House Tour

House Tour
House Tour

Renovation

Renovation
Follow the Reno

DIY Projects

DIY Projects
DIY Projects

Saving for a Deposit

So you want to buy a house, but first of all you need to tackle that mammoth task of saving for a deposit. Before the recession, you could get a mortgage with £0 deposit. Anyone and everyone could buy a house, near enough. But post-recession, banks and building societies became hugely cautious, and suddenly you needed a 10% deposit. On a £100,000 house, that's £10,000! I don't know about you, but I've never seen that amount of money in my life.

When we chose to buy our house, there was only one building society offering a 5% deposit - this came at the cost of huge interest rates, but we took it anyway. Nowadays there is the Help to Buy scheme, and many more banks are offering 5% deposits without the large interest rates. That's 50% less to save than it was a couple of years ago. So now really is the time to buy. House prices are also on the up, so if you don't want to increase the deposit you need any more, then buy whilst house prices are still relatively low.

How did we save? With great difficulty to be honest. We were already renting - something I never wanted to do - but due to circumstances, had to take the leap to rent. Renting eats your money and essentially you're just paying for someone else's mortgage! The first point to note is that we chose to rent the cheapest house in our town. A kitchen is a kitchen, if you don't own it, it doesn't need to be nice.. it's only temporary. So that was already our biggest save. From day 1 of renting I decided I didn't want to be renting for any more than a year. That gave us the target of one year to build up a deposit. We made it our absolute priority for that year. I took on two jobs, working 7 days a week, and around 40+hours a week. We had £0 luxury spending money, no clothes, no games, no going out. We were in hardcore saving mode. This is obviously a little OTT, but had we not done this - it would only have taken double the amount of time, and I was desperate to not waste any money whatsoever.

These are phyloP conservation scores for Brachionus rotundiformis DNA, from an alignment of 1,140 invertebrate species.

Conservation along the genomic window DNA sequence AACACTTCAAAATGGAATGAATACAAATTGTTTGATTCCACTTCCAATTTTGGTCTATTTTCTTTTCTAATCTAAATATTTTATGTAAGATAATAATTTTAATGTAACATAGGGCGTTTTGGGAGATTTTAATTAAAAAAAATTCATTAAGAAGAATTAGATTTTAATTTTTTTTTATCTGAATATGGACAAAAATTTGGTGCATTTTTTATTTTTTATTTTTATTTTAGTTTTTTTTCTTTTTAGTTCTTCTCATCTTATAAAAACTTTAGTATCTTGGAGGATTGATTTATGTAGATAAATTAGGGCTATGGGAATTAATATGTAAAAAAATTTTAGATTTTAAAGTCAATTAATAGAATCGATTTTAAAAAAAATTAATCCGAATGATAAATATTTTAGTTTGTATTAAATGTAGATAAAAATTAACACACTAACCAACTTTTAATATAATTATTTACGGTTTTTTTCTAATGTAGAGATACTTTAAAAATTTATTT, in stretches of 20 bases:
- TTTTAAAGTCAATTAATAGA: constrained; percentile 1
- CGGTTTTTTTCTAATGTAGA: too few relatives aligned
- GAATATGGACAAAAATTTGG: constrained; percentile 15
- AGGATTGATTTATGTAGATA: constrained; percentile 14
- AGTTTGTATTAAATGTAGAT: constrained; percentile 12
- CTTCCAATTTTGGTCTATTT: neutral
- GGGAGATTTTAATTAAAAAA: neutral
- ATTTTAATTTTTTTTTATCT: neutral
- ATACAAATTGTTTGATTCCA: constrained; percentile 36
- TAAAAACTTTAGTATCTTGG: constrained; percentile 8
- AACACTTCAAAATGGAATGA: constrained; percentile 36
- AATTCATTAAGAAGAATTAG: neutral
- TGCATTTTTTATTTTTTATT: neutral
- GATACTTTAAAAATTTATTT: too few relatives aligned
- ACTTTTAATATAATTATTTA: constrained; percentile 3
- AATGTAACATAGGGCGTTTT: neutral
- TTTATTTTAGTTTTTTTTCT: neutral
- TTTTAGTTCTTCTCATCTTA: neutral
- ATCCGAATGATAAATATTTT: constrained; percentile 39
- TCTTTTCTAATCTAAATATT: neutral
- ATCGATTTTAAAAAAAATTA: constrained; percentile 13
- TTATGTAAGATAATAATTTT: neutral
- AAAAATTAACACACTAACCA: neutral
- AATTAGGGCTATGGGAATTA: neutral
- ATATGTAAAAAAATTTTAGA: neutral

It's important to remember, you must save for more than just a deposit.. My advice: Save at least 30% more than you think you need. So here's some ideas on saving for a deposit:

  • If you have to rent first - keep it cheap. This will help you save in the long run.
  • If you do need to rent - think about the possibility of sharing with someone, especially if there's an extra room going empty.
  • Set an achievable time limit, this will help you to stay on track and allow you to work out how much you should be saving each month. But be realistic.
  • Research the housing market in your area so you have a rough idea of how much money you need.
  • Be realistic, your first home is not going to be your forever home. Do you really need those 3 bedrooms you long for?
  • Find areas where you can cut costs in order to save more. Maybe switch energy providers? Ditch the TV subscription? - Remember getting rid of those luxuries wont be forever!
  • Biggest place to save for us - Food Bill. Eat like students. Make batches and freeze them. Don't buy branded foods. Be creative - We used to substitute cheap sausages cut up for diced chicken or beef in everything and anything.. Curries, Fajitas.. You name it.
  • When you reach set goals - maybe each 20% you save, reward yourself. Go out, party hard, buy those new shoes, whatever you want. Make saving fun.

Finally, remember the extras you need to take into account..

  • Solicitors fees - these don't come cheap. Go for a 'no sale, no fee' to save you money in-case you have to pull out of a sale.
  • Mortgages - some have a 'product' cost.
  • Surveys and any insurance your lender may request - ie chancel insurance, damp surveys etc.
  • Removal fees
  • Cost of essentials in your new home: Fridge, Washing Machine, Pots, Pans, Glassware etc.
  • Your first food shop will be more expensive than you think - especially if you've never lived away from home.
  • Upfront bills for the year - Water, TV License, Phone installation.
  • Car insurance costs may rise. Check with your insurer.
  • First mortgage payment is almost always more expensive than the rest. Sometimes it can be double.

The last thing you want is to do is be in a tricky financial situation during purchasing your first home. Plan and prepare. 

No comments